Job Skills that Best Predict Future Managers — LinkedIn Blog Series Part 3
These 10 Job Skills Best Predict Manager Potential & Retention
In parts 1 and 2 of our LinkedIn partner blog series — “The New Face of Today’s Hourly Worker” — we dug into who hourly workers are and what they want and how to attract applicants and avoid drop-off. In Part 3, we’ll look at how you can drive engagement and retention by hiring for key future manager job skills.
While the common perception is hourly workers just see their jobs as a way to pay the bills or get through school, almost half say they plan to stay 3+ years and see their hourly job as a long-term career investment.
Here are 10 job skills that can help you identify hourly candidates with strong management potential and good long-term investment outlooks.
Manager job skills to look for when hiring hourly workers
While each business requires some level of specialization for employees to advance to management positions, there are some common job skills Snagajob + LinkedIn’s research found that are universal indicators of success. Include these skills in your hourly job descriptions to hire candidates who are on the right track for management. Additionally, take a look at your employee training and development programs and focus courses around building these solid core managerial skills.
Restaurant & Retail Job Skills for Future Managers
There are also some industry-specific job skills that set hourly workers up for management success. Below are the most common job skills restaurant and retail store workers need to move into manager roles. The sample questions serve as a quick managerial competency check and give you a sense of what a manager should know how to answer.
Helping Your Employees Build Solid Managerial Job Skills
Though many hourly workers may be hired as a cashier, sales associate or cook, those who want to move up to management positions look for opportunities to learn bigger-picture business skills. The job skills that are most likely to get hourly workers promoted center around core business operations — like Finance, Profit and Inventory — and employee management.
Alternatively, candidates who are unwilling to move beyond a basic job function or have none of the above job skills signal bad fit and high churn risk.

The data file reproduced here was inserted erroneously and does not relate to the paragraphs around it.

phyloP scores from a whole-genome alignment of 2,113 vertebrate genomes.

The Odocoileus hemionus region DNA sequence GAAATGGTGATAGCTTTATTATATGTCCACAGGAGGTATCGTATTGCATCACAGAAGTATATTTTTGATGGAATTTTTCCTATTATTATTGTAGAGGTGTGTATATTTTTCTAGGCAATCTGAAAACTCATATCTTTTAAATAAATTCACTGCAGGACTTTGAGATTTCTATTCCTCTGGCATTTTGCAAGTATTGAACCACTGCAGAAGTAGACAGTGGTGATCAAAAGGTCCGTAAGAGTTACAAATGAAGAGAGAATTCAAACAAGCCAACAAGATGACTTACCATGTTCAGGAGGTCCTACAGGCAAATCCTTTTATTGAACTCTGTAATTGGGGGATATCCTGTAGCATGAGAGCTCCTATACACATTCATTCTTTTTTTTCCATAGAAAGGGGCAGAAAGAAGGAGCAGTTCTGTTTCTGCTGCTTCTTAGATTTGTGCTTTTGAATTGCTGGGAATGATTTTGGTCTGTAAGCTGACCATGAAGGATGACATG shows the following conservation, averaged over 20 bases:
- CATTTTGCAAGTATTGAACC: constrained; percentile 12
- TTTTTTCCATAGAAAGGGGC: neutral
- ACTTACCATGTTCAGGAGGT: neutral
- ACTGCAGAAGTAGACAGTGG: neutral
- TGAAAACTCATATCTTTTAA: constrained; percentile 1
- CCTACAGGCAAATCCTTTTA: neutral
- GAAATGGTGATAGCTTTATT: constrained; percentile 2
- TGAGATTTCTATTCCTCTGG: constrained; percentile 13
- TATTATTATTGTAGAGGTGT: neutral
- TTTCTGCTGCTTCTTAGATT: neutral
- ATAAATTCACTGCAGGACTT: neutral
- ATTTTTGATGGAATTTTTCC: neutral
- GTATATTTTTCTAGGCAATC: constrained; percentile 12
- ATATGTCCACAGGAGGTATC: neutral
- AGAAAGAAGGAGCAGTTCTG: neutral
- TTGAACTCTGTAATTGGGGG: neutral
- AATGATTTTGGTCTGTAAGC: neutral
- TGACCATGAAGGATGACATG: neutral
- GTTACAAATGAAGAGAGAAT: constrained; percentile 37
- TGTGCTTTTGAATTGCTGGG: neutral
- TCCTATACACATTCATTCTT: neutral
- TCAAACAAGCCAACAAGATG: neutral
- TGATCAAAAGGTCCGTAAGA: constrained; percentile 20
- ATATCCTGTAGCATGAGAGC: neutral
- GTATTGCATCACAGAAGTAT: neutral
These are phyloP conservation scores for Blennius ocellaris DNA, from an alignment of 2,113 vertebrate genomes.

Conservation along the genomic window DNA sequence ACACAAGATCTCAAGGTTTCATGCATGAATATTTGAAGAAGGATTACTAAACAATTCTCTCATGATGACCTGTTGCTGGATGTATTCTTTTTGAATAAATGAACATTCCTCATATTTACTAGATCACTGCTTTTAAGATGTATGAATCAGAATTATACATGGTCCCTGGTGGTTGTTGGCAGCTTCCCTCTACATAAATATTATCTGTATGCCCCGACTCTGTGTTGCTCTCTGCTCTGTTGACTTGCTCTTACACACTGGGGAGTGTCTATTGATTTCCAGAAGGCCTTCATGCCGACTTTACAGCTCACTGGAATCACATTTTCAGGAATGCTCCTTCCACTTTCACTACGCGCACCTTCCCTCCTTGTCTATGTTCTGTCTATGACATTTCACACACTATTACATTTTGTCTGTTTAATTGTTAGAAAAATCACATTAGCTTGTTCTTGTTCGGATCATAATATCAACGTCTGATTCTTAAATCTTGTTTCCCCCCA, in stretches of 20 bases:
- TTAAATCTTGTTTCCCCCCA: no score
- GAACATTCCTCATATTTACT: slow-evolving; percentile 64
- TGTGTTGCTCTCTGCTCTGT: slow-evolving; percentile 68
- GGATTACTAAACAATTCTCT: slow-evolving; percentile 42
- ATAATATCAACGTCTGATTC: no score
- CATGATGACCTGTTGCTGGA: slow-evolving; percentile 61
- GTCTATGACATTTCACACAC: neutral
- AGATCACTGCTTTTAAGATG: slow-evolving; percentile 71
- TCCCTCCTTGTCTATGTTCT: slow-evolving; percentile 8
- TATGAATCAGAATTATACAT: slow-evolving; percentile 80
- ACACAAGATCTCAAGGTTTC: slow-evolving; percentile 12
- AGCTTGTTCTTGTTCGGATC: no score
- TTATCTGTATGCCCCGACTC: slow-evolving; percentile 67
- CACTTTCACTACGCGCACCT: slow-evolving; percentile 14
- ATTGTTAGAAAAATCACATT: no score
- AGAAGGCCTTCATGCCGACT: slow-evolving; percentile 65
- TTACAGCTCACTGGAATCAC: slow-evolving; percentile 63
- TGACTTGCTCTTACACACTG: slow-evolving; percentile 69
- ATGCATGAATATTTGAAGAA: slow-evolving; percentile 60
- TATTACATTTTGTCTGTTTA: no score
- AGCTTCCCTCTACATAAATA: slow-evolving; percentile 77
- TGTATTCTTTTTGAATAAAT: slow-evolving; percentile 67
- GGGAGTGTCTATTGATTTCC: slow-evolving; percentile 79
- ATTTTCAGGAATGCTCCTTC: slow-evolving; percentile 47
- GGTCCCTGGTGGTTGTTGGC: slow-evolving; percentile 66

Takeaways for Employers
If you want to attract and retain great workers, one of the best ways is by providing them with job development and advancement opportunities. Using the lists above as a starting point, create an ideal manager “persona” unique to your company, detailing the job skills and requirements you want every manager to have.
By setting clear, company-wide expectations for employees around the job skills and experience they need in order to be considered for management positions, you give employees a clearer career path … and a big reason to stay. It also gives you a huge perk that can help you attract more high-quality candidates.
Snagajob + LinkedIn Partner Blog Series — Research Methodology
Snagajob and LinkedIn partnered for the industry’s most in-depth analysis on hourly workers. Data analyzed included Snagajob job application activity to its top 142 employers over the past three years. This was comprised of 120+ million applications by 20+ million hourly workers. Analysis on age and education included the total Snagajob database. (Note: Education results exclude the 2% of applicants with unknown education.) Snagajob and LinkedIn researchers then examined millions of LinkedIn profiles with common hourly job titles to learn more about hourly workers.
Results represent the hourly world seen through the lens of Snagajob and LinkedIn data. As such, it is influenced by how LinkedIn members choose to use the sites, which can vary based on professional, social, and regional culture, as well as overall site availability and accessibility. These variances were not accounted for in the analysis.